Publications

Journal articles

Conference proceedings papers

Research group
Dr Hamed Shahmir, PDRA, working on the development of radiation damage resistant high entropy alloys for advanced nuclear systems (EPSRC)

Dhinisaben Patel, PhD student, working on high entropy alloys for fusion: Exploration of novel processing routes and HEA stability in extreme environments (Advanced Metallic Systems CDT and Culham Centre for Fusion Energy)

Samuel Waters, PhD student, working on ceramic breeder materials for fusion (EPSRC DTA and Culham Centre for Fusion Energy)
 
Enrique Casanas Montesdeoca, PhD student, working on application of novel ceramic synthesis to the development of lithium-containing fuels for nuclear fusion (EPSRC DTA)
 
Kavi Sharma, PhD student, working on enhancing understanding of the fundamental mechanisms which influence AGR cladding behaviour (Advanced Metallic Systems CDT and National Nuclear Laboratory)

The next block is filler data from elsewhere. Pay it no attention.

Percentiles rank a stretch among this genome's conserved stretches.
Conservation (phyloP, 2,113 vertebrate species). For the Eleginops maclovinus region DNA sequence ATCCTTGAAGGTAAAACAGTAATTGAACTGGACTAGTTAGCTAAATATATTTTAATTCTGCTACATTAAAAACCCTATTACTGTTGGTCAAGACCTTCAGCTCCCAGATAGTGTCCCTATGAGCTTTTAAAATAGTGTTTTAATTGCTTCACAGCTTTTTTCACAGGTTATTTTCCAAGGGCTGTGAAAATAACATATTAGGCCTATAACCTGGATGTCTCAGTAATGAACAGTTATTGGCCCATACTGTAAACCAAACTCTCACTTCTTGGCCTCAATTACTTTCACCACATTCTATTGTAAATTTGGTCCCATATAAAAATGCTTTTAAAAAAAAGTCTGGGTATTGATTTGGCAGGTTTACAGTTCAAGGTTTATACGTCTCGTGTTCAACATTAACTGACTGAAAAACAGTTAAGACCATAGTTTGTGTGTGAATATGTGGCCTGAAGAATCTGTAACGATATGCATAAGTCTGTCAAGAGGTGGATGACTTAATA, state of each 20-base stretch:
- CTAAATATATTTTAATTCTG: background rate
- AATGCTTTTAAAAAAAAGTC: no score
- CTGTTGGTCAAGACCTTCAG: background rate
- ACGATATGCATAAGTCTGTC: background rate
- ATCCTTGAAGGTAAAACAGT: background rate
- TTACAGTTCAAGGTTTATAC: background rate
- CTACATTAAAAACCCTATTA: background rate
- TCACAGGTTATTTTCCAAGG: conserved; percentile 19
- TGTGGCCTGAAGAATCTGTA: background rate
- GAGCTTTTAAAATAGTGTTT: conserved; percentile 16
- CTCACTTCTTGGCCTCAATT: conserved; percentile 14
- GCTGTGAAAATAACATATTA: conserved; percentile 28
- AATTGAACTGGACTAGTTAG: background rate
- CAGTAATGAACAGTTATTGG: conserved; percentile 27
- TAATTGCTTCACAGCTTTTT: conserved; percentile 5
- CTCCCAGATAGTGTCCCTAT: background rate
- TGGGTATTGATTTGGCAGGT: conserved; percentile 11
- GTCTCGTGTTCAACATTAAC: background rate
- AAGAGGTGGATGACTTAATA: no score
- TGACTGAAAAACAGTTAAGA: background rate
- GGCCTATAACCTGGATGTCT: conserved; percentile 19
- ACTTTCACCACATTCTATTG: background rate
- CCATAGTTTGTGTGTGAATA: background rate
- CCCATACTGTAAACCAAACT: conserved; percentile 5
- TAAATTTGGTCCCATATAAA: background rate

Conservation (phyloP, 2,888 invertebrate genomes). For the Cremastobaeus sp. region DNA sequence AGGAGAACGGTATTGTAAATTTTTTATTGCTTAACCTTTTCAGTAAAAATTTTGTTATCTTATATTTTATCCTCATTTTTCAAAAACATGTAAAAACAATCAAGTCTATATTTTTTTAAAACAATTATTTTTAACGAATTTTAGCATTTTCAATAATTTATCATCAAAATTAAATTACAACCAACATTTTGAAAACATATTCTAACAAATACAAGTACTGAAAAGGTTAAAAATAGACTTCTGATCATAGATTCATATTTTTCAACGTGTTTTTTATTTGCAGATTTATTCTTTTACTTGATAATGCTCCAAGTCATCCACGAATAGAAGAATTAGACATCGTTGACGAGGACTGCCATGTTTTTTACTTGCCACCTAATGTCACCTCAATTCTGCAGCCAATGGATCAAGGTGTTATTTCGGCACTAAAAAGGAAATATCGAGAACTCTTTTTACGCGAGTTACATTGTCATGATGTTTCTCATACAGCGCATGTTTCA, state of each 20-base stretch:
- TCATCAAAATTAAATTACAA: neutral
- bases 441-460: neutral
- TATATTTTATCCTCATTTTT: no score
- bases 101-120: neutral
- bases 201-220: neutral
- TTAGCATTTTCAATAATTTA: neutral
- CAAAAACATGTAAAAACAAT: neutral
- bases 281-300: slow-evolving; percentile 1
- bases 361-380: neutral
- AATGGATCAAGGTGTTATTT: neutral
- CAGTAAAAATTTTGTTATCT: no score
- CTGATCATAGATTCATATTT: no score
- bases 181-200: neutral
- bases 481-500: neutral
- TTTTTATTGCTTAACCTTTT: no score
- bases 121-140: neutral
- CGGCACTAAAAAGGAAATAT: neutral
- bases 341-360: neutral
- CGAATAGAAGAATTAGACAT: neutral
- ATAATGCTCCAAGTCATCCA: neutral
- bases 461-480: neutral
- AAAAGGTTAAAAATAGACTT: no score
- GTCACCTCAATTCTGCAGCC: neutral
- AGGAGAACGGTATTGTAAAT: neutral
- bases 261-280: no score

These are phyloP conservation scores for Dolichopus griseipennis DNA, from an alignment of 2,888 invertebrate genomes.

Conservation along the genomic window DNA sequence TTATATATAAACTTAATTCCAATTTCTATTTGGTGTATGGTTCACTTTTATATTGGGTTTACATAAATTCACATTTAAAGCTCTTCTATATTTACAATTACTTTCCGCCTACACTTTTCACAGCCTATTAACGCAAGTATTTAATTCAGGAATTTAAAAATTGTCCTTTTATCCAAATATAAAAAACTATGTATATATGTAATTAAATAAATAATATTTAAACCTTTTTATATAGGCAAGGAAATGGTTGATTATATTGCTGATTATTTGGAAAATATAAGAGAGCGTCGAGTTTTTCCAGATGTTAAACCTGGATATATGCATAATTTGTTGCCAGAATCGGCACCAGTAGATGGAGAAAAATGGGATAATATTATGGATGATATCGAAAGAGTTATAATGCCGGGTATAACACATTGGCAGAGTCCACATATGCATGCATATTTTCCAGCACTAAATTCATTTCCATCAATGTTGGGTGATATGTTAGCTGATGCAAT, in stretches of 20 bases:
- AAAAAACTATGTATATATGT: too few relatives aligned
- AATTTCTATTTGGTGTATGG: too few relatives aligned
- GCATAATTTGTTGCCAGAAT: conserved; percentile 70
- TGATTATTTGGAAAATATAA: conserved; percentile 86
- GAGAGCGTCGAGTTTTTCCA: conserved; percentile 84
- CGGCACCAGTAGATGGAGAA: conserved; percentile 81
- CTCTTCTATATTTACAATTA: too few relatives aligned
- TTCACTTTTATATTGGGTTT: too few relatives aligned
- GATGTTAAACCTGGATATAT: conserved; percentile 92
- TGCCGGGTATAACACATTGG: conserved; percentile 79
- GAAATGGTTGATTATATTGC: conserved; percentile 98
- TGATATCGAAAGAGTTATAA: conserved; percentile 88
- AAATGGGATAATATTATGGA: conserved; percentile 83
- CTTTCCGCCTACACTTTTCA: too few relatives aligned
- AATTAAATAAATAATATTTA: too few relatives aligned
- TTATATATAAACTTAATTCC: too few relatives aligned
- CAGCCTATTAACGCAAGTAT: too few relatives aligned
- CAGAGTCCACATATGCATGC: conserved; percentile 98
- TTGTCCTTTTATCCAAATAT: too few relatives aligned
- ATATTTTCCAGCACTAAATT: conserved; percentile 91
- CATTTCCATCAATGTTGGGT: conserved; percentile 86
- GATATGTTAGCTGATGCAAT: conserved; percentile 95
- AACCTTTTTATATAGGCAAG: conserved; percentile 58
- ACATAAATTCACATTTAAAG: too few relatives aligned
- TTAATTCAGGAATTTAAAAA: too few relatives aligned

Professional activities
  • Member of the Editorial Team for the UKAEA UK Fusion Materials Roadmap UK-Fusion-Materials-Roadmap-030921-Interactive.pdf (ukaea.uk)
  • Member of the Analytical Electron Microscope with In Situ Capability for β, γ Active Materials (RadIAEM)
  • Member of the Royal Society’s International Exchanges Committee (2019 - present)
  • Guest Editor, Frontiers in Materials, Special Issue: Rising Star (2019 to 2021)
  • Recipient of the "Rising Star" award by the journal Frontiers in Materials (2018)
  • Member of the L'Oreal UNESCO Women in Science Fellowships Review Panel (2015 to present)
  • Member of the EPSRC Fusion Advisory Board (2017 - present)
  • Member of the IOM3 Women in Materials Committee (2016 - 2020)
  • Deputy Chair of Women@TUoS (2017 - 2018)
Women in Engineering

We interviewed Amy for the Faculty of Engineering's Wall of Women when she was a Lecturer in Nuclear Engineering. Here's Amy's interview:

The Wall of Women profiles were taken over a 4/5 year time period and are a snapshot of what our engineers were doing at that time.